The following morning was thick with fog and the forest was eerie and beautiful. We struggled to find a spot with enough of a clearing and was not covered in spiders. In fact it was like a forest made of spiders. Dotahn was not very happy with having to perform in a den of spiders, but luckily we chanced upon a perfect spot which was just lightly spidered. Although our site seemed remote our filming was interrupted a few times by the odd local foraging for mushrooms. One little old lady even stopped to show us her spoils and indicated her curiosity and confusion with our set up. Without revealing too much about the piece, which needs to be edited, suffice to say it was somewhat cathartic and quite unexpected. We struggled with the ending, but the ambiguity and mess of it seemed to represent a more realistic and complex view of grieving and dealing with history then the neat and tidy wishful thinking of ‘letting go’
Still determined to find some remnants of the past in this town, after more extensive internetting we found a couple of blogs which mentioned a Jewish cemetery which was on a hill just outside of town. After some debating and some driving on roads which our car really didn’t like we found it hidden amongst a corn-field. It was amazing, ramshackle and ruinous with a great view over the town. Overgrown and in disrepair, only those that made the pilgrimage back to bury more recently dead loved ones had maintained a small section. The hard bit was the striking evidence of malicious damage and vandalism which left a sour taste in our mouths. Despite all the atrocity and guilt left over from the holocaust there was still a fear and perhaps even hatred of the Jews.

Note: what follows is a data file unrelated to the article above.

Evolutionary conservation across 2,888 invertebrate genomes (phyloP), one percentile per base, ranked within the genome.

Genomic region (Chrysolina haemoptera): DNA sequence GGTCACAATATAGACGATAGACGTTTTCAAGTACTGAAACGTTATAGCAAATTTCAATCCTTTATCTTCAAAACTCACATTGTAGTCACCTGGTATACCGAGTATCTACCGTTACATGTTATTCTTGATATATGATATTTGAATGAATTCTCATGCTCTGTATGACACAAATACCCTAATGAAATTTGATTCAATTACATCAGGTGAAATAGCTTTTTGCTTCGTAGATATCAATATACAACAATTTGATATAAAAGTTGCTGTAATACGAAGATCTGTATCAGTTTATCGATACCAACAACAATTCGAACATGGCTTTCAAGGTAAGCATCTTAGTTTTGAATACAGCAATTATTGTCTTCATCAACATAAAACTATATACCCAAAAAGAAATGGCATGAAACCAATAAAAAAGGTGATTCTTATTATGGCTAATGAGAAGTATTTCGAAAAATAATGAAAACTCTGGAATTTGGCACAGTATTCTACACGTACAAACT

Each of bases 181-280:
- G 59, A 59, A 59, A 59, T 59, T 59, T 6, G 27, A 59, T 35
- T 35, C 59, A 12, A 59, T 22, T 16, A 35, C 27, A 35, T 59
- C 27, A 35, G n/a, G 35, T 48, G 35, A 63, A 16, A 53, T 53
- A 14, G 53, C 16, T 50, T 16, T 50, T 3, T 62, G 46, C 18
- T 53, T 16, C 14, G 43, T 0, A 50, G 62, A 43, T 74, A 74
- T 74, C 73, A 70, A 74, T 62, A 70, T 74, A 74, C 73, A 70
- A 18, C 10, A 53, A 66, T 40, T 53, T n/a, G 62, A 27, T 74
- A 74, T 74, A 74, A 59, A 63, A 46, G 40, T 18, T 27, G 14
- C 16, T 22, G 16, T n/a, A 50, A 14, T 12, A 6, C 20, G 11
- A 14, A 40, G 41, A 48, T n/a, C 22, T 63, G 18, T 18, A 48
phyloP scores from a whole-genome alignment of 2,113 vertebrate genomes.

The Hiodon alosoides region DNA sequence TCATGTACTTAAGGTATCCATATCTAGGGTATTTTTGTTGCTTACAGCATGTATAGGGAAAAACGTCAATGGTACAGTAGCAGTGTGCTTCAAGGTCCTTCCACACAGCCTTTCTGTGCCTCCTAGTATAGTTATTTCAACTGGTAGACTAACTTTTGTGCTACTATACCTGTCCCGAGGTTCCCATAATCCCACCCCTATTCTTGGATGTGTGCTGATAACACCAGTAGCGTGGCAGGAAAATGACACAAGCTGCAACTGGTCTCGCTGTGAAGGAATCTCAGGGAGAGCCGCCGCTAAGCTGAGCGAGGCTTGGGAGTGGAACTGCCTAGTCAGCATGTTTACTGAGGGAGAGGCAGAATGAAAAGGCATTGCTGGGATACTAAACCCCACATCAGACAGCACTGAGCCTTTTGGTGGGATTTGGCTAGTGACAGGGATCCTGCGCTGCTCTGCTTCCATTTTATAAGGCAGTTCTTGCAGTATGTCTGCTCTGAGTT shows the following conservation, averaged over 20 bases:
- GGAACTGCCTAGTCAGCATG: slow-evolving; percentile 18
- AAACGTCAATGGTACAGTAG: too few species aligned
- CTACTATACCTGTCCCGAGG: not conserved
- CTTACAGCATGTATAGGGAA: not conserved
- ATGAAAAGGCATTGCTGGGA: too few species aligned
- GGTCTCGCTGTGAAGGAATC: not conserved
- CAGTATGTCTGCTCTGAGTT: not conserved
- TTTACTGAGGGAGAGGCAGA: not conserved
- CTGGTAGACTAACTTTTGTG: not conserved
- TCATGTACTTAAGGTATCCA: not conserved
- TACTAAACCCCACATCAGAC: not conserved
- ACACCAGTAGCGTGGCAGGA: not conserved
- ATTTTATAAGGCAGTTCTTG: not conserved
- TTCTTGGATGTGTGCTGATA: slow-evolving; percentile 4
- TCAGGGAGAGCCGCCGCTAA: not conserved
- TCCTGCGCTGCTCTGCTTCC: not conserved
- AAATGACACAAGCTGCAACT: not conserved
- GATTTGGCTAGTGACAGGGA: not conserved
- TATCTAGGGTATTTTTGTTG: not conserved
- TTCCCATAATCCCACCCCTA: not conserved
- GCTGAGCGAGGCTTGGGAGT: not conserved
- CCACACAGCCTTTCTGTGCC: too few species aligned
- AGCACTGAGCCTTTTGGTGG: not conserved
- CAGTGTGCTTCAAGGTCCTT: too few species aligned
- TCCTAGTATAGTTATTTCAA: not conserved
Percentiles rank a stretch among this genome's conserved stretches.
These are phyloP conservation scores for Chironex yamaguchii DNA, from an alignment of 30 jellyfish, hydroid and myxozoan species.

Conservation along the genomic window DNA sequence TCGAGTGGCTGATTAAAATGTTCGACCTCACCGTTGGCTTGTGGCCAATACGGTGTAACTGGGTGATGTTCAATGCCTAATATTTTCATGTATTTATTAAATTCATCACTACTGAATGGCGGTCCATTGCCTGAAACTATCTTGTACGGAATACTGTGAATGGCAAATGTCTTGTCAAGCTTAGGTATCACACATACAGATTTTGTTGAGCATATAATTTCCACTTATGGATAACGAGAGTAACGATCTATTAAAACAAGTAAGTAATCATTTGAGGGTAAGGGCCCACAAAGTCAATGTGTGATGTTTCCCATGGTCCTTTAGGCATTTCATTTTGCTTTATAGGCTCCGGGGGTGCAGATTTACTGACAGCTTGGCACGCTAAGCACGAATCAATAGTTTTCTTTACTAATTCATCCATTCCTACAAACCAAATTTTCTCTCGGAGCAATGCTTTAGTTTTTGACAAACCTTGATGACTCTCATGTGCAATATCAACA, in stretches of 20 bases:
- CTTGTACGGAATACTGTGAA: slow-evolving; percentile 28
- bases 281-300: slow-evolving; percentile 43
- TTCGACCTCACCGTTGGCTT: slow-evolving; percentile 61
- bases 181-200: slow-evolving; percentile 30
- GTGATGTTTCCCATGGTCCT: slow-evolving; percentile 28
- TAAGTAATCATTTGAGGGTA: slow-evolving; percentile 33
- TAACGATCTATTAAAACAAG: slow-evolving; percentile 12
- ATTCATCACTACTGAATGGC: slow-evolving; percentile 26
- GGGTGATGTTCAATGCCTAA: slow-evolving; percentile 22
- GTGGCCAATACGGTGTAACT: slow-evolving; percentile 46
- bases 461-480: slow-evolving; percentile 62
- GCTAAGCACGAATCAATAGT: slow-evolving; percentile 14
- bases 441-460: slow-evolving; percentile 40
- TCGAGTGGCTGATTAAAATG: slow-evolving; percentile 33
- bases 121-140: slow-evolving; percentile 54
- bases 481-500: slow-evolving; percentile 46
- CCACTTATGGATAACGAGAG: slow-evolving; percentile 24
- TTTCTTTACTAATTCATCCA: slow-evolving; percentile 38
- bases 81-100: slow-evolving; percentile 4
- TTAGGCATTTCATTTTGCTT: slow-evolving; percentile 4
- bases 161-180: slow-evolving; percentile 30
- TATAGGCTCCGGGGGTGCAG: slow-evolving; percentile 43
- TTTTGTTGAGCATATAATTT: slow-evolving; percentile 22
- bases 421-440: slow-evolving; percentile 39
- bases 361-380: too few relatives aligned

Luckily there was the cemetery puppy who really wanted to come with us and would not stop playing despite the gloomy mood.
Our travels across the world, both this adventure and our previous one in 2010, have uncovered many explorations into the idea of cultural identity through understanding peoples connection to country, traditions and ancestors. This is a particularly complicated relationship for non-indigenous Australians.
As a first generation Australian, Dotahn has explored his family ties to the countries of his parents, Israel and America, in previous visits in his youth and then returning to introduce his international family to Emmily five years ago. In these two countries Dotahn has found a connection with the traditions of his upbringing and has uncovered a deeper understanding of where his parents have come from and his own cultural identity. However, this pilgrimage into family history was both hard and complex for us both. Dotahn was returning to a place he had no connection to, to grieve for people he had never met and couldn’t even name, to reconcile with a past which is really too horrific to come to terms with.